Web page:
Lancelot Brown is the most famous English landscape designer. Lancelot Brown was born in Northumberland and served an apprenticeship with Sir William Lorraine. Brown moved to Buckinghamshire in 1739 and was employed by Lord Cobham at Stowe in 1741. This gave Lancelot Brown the opportunity of working with William Kent and John Vanbrugh. He later practiced as an architect in his own right. On some occasions Lancelot Brown designed both the house and its park. In 1764 Lancelot Brown was appointed Master Gardener at Hampton Court. His practice expanded rapidly and he was often away on coach tours. Many examples of his work are open to the public. Many others are well maintained as golf courses. Lancelot Brown's nickname 'Capability' came from his fondness for speaking about a country estate having a great 'capability' for improvement. Lancelot Brown's popularity reached a peak at the time of his death. It then fell into decline, as explained in our online history of English Garden Design since 1650. Lancelot Brown's reputation reached its nadir in the 1880s. It then began to recover and by 1980 he was being recognised as a genius of English garden design. Lancelot Brown described himself as a 'place-maker', not a 'landscape gardener'. It was the nineteenth century which saw 'landscape gardening' become a trade name.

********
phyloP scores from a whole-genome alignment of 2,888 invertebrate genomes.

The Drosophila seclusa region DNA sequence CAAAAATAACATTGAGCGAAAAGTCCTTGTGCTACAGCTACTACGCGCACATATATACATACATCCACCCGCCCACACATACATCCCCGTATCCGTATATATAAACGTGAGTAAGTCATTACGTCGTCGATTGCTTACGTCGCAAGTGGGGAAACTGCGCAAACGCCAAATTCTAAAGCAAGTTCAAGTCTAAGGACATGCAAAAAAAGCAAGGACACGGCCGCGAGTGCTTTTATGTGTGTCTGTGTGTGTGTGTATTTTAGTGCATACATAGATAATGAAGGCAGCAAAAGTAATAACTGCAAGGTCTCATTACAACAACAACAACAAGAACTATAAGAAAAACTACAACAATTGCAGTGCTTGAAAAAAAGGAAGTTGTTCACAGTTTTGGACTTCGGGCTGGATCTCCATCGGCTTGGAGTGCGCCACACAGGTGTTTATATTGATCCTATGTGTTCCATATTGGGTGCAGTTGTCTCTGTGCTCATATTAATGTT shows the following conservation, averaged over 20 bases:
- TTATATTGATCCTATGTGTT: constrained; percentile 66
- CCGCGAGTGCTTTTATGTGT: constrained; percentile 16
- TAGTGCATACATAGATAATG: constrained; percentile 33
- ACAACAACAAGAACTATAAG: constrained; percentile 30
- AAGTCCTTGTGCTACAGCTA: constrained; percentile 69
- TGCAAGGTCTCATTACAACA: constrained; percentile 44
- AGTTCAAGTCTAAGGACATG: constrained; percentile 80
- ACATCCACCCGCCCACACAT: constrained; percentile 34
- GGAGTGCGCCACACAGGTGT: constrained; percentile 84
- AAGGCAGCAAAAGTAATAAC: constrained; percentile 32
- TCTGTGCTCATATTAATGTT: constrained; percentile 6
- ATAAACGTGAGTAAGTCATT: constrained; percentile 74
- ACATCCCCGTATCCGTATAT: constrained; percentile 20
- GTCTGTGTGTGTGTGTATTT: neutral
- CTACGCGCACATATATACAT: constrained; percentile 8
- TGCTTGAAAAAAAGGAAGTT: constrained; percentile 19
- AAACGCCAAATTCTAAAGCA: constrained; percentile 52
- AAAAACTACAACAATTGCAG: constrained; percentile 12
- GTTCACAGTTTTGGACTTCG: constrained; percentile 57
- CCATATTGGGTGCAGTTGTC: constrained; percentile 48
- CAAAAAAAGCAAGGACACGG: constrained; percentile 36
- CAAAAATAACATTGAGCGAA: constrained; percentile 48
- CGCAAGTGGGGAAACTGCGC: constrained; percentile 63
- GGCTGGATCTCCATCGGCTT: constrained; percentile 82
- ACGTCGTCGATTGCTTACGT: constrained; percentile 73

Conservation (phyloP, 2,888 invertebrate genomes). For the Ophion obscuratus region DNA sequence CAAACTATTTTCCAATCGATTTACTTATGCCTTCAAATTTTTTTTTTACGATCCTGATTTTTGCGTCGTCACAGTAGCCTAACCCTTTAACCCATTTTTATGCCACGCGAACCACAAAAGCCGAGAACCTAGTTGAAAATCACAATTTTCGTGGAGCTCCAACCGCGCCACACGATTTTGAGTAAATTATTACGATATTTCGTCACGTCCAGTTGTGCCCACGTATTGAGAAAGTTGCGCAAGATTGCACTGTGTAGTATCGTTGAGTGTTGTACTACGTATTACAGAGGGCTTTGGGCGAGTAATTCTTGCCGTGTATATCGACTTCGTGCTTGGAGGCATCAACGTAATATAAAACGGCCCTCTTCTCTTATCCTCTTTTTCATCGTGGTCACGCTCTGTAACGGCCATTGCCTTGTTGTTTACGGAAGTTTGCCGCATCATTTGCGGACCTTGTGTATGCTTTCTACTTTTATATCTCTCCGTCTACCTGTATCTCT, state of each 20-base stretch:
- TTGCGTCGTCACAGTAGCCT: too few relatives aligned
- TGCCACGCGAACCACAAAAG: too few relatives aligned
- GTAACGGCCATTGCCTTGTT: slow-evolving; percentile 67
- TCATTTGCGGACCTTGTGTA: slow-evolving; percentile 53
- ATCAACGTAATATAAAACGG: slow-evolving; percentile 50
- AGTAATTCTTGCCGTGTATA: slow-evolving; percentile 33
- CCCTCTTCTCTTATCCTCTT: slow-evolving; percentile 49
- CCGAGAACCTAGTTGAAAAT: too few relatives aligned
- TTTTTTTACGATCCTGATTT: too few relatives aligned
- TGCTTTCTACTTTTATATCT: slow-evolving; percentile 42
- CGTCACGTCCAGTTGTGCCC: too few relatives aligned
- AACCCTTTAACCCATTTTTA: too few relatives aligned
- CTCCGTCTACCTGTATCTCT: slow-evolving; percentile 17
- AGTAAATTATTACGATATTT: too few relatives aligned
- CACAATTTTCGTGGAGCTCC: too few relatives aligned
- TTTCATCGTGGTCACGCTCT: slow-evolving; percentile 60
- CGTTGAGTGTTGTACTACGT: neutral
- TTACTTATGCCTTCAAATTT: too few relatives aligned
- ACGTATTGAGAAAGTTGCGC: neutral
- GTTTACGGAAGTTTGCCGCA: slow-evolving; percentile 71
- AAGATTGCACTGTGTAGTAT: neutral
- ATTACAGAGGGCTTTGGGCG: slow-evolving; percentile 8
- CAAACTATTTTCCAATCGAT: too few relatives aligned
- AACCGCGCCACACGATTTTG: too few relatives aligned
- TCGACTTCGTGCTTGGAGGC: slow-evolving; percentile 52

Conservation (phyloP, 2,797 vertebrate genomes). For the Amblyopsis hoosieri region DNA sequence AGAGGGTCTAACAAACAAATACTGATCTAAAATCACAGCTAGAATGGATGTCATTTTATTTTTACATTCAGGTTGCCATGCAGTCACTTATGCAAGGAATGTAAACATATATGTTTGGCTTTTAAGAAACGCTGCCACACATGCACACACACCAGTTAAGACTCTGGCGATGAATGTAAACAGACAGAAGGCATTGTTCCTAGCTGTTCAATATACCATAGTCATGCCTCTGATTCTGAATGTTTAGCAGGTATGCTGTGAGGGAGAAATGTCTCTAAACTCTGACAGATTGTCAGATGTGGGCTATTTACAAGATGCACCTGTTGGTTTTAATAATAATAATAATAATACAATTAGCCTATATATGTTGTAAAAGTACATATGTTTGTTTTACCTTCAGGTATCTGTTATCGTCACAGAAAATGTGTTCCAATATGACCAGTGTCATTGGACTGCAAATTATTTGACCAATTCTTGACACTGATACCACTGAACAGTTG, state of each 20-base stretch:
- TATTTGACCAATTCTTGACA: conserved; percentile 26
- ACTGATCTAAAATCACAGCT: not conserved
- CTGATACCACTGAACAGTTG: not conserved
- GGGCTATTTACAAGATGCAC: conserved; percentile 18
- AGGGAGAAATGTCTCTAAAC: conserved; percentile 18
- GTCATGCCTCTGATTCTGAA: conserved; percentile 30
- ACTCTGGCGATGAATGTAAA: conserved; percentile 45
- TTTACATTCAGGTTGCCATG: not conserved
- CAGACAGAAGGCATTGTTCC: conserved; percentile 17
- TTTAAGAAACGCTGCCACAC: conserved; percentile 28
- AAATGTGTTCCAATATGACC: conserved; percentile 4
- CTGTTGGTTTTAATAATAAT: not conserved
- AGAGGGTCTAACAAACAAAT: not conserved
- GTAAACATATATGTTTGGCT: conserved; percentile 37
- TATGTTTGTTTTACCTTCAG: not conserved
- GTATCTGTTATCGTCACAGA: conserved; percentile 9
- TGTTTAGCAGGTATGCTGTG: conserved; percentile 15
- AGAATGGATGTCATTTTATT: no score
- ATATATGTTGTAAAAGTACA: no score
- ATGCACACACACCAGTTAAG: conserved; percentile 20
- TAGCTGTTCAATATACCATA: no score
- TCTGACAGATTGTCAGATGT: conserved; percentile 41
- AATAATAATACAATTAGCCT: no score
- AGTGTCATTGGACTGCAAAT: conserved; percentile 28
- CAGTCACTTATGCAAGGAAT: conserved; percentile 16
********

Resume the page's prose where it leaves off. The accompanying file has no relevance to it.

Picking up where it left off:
Two of Lancelot Brown's letters on garden design are on the CD.